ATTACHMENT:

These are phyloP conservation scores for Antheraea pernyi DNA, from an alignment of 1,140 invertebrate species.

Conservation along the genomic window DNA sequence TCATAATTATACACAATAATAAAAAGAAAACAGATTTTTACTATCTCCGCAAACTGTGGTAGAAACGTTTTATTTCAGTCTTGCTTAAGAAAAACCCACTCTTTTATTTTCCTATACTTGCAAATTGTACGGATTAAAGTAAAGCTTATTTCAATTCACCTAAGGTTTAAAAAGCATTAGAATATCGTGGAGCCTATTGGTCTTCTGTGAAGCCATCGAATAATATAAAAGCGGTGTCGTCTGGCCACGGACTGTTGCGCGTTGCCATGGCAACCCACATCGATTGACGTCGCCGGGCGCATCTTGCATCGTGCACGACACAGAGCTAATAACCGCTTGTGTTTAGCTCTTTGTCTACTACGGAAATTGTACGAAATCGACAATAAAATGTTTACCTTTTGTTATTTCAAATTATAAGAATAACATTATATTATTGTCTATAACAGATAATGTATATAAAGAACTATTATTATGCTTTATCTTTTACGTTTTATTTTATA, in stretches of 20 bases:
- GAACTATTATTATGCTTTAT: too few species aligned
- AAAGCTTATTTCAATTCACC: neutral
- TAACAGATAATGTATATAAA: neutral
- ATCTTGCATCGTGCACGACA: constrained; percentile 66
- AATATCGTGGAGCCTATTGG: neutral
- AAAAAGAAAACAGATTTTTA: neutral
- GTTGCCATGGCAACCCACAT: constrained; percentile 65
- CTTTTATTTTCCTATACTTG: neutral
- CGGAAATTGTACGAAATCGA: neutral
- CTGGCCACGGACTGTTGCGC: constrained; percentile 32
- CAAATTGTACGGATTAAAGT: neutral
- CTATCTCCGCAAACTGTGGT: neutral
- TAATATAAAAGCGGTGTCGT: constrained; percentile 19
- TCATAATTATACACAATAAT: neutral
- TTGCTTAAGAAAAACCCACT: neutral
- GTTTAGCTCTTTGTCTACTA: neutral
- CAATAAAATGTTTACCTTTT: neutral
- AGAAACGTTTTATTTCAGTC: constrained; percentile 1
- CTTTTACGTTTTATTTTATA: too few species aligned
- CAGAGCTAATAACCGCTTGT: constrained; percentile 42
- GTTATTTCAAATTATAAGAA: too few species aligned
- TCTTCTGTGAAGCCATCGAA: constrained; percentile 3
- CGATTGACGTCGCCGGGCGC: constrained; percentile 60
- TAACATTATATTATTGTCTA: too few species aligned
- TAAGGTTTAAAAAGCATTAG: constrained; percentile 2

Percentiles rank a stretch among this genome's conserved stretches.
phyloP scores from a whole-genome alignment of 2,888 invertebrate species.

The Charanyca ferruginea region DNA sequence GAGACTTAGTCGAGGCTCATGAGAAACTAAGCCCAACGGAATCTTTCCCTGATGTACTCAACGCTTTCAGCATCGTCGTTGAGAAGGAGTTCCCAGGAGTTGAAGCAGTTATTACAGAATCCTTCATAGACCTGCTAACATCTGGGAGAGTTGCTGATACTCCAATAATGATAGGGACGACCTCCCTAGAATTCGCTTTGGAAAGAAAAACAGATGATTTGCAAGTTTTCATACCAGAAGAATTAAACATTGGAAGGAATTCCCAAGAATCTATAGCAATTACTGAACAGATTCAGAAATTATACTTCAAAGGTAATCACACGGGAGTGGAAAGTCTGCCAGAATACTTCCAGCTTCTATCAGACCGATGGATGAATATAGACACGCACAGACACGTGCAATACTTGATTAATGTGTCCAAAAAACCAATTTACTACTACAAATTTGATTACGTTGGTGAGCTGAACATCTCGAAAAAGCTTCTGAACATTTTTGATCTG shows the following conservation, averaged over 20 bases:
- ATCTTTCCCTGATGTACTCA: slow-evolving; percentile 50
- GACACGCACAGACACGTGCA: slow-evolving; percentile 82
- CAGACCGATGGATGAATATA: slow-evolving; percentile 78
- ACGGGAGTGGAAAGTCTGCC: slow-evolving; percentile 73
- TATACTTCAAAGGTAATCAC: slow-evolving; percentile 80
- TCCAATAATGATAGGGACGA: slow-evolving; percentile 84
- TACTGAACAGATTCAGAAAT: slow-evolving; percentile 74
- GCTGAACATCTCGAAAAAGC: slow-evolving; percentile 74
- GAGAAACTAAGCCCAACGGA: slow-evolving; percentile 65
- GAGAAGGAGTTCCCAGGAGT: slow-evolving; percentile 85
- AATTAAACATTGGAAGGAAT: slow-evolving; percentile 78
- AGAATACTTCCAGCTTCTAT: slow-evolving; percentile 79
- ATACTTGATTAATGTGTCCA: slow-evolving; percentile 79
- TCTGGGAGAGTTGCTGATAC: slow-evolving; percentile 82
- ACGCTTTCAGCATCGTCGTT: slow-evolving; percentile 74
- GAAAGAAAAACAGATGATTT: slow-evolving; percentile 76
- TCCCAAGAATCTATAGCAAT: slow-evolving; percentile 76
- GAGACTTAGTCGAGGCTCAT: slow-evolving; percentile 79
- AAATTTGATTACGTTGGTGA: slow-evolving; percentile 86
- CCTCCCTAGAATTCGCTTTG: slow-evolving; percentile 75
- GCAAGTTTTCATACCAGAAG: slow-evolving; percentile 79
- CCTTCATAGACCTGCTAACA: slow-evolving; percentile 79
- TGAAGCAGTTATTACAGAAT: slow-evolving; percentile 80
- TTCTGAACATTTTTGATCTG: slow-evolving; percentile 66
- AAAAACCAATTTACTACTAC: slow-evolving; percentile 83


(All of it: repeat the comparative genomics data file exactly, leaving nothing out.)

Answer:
These are phyloP conservation scores for Antheraea pernyi DNA, from an alignment of 1,140 invertebrate species.

Conservation along the genomic window DNA sequence TCATAATTATACACAATAATAAAAAGAAAACAGATTTTTACTATCTCCGCAAACTGTGGTAGAAACGTTTTATTTCAGTCTTGCTTAAGAAAAACCCACTCTTTTATTTTCCTATACTTGCAAATTGTACGGATTAAAGTAAAGCTTATTTCAATTCACCTAAGGTTTAAAAAGCATTAGAATATCGTGGAGCCTATTGGTCTTCTGTGAAGCCATCGAATAATATAAAAGCGGTGTCGTCTGGCCACGGACTGTTGCGCGTTGCCATGGCAACCCACATCGATTGACGTCGCCGGGCGCATCTTGCATCGTGCACGACACAGAGCTAATAACCGCTTGTGTTTAGCTCTTTGTCTACTACGGAAATTGTACGAAATCGACAATAAAATGTTTACCTTTTGTTATTTCAAATTATAAGAATAACATTATATTATTGTCTATAACAGATAATGTATATAAAGAACTATTATTATGCTTTATCTTTTACGTTTTATTTTATA, in stretches of 20 bases:
- GAACTATTATTATGCTTTAT: too few species aligned
- AAAGCTTATTTCAATTCACC: neutral
- TAACAGATAATGTATATAAA: neutral
- ATCTTGCATCGTGCACGACA: constrained; percentile 66
- AATATCGTGGAGCCTATTGG: neutral
- AAAAAGAAAACAGATTTTTA: neutral
- GTTGCCATGGCAACCCACAT: constrained; percentile 65
- CTTTTATTTTCCTATACTTG: neutral
- CGGAAATTGTACGAAATCGA: neutral
- CTGGCCACGGACTGTTGCGC: constrained; percentile 32
- CAAATTGTACGGATTAAAGT: neutral
- CTATCTCCGCAAACTGTGGT: neutral
- TAATATAAAAGCGGTGTCGT: constrained; percentile 19
- TCATAATTATACACAATAAT: neutral
- TTGCTTAAGAAAAACCCACT: neutral
- GTTTAGCTCTTTGTCTACTA: neutral
- CAATAAAATGTTTACCTTTT: neutral
- AGAAACGTTTTATTTCAGTC: constrained; percentile 1
- CTTTTACGTTTTATTTTATA: too few species aligned
- CAGAGCTAATAACCGCTTGT: constrained; percentile 42
- GTTATTTCAAATTATAAGAA: too few species aligned
- TCTTCTGTGAAGCCATCGAA: constrained; percentile 3
- CGATTGACGTCGCCGGGCGC: constrained; percentile 60
- TAACATTATATTATTGTCTA: too few species aligned
- TAAGGTTTAAAAAGCATTAG: constrained; percentile 2

Percentiles rank a stretch among this genome's conserved stretches.
phyloP scores from a whole-genome alignment of 2,888 invertebrate species.

The Charanyca ferruginea region DNA sequence GAGACTTAGTCGAGGCTCATGAGAAACTAAGCCCAACGGAATCTTTCCCTGATGTACTCAACGCTTTCAGCATCGTCGTTGAGAAGGAGTTCCCAGGAGTTGAAGCAGTTATTACAGAATCCTTCATAGACCTGCTAACATCTGGGAGAGTTGCTGATACTCCAATAATGATAGGGACGACCTCCCTAGAATTCGCTTTGGAAAGAAAAACAGATGATTTGCAAGTTTTCATACCAGAAGAATTAAACATTGGAAGGAATTCCCAAGAATCTATAGCAATTACTGAACAGATTCAGAAATTATACTTCAAAGGTAATCACACGGGAGTGGAAAGTCTGCCAGAATACTTCCAGCTTCTATCAGACCGATGGATGAATATAGACACGCACAGACACGTGCAATACTTGATTAATGTGTCCAAAAAACCAATTTACTACTACAAATTTGATTACGTTGGTGAGCTGAACATCTCGAAAAAGCTTCTGAACATTTTTGATCTG shows the following conservation, averaged over 20 bases:
- ATCTTTCCCTGATGTACTCA: slow-evolving; percentile 50
- GACACGCACAGACACGTGCA: slow-evolving; percentile 82
- CAGACCGATGGATGAATATA: slow-evolving; percentile 78
- ACGGGAGTGGAAAGTCTGCC: slow-evolving; percentile 73
- TATACTTCAAAGGTAATCAC: slow-evolving; percentile 80
- TCCAATAATGATAGGGACGA: slow-evolving; percentile 84
- TACTGAACAGATTCAGAAAT: slow-evolving; percentile 74
- GCTGAACATCTCGAAAAAGC: slow-evolving; percentile 74
- GAGAAACTAAGCCCAACGGA: slow-evolving; percentile 65
- GAGAAGGAGTTCCCAGGAGT: slow-evolving; percentile 85
- AATTAAACATTGGAAGGAAT: slow-evolving; percentile 78
- AGAATACTTCCAGCTTCTAT: slow-evolving; percentile 79
- ATACTTGATTAATGTGTCCA: slow-evolving; percentile 79
- TCTGGGAGAGTTGCTGATAC: slow-evolving; percentile 82
- ACGCTTTCAGCATCGTCGTT: slow-evolving; percentile 74
- GAAAGAAAAACAGATGATTT: slow-evolving; percentile 76
- TCCCAAGAATCTATAGCAAT: slow-evolving; percentile 76
- GAGACTTAGTCGAGGCTCAT: slow-evolving; percentile 79
- AAATTTGATTACGTTGGTGA: slow-evolving; percentile 86
- CCTCCCTAGAATTCGCTTTG: slow-evolving; percentile 75
- GCAAGTTTTCATACCAGAAG: slow-evolving; percentile 79
- CCTTCATAGACCTGCTAACA: slow-evolving; percentile 79
- TGAAGCAGTTATTACAGAAT: slow-evolving; percentile 80
- TTCTGAACATTTTTGATCTG: slow-evolving; percentile 66
- AAAAACCAATTTACTACTAC: slow-evolving; percentile 83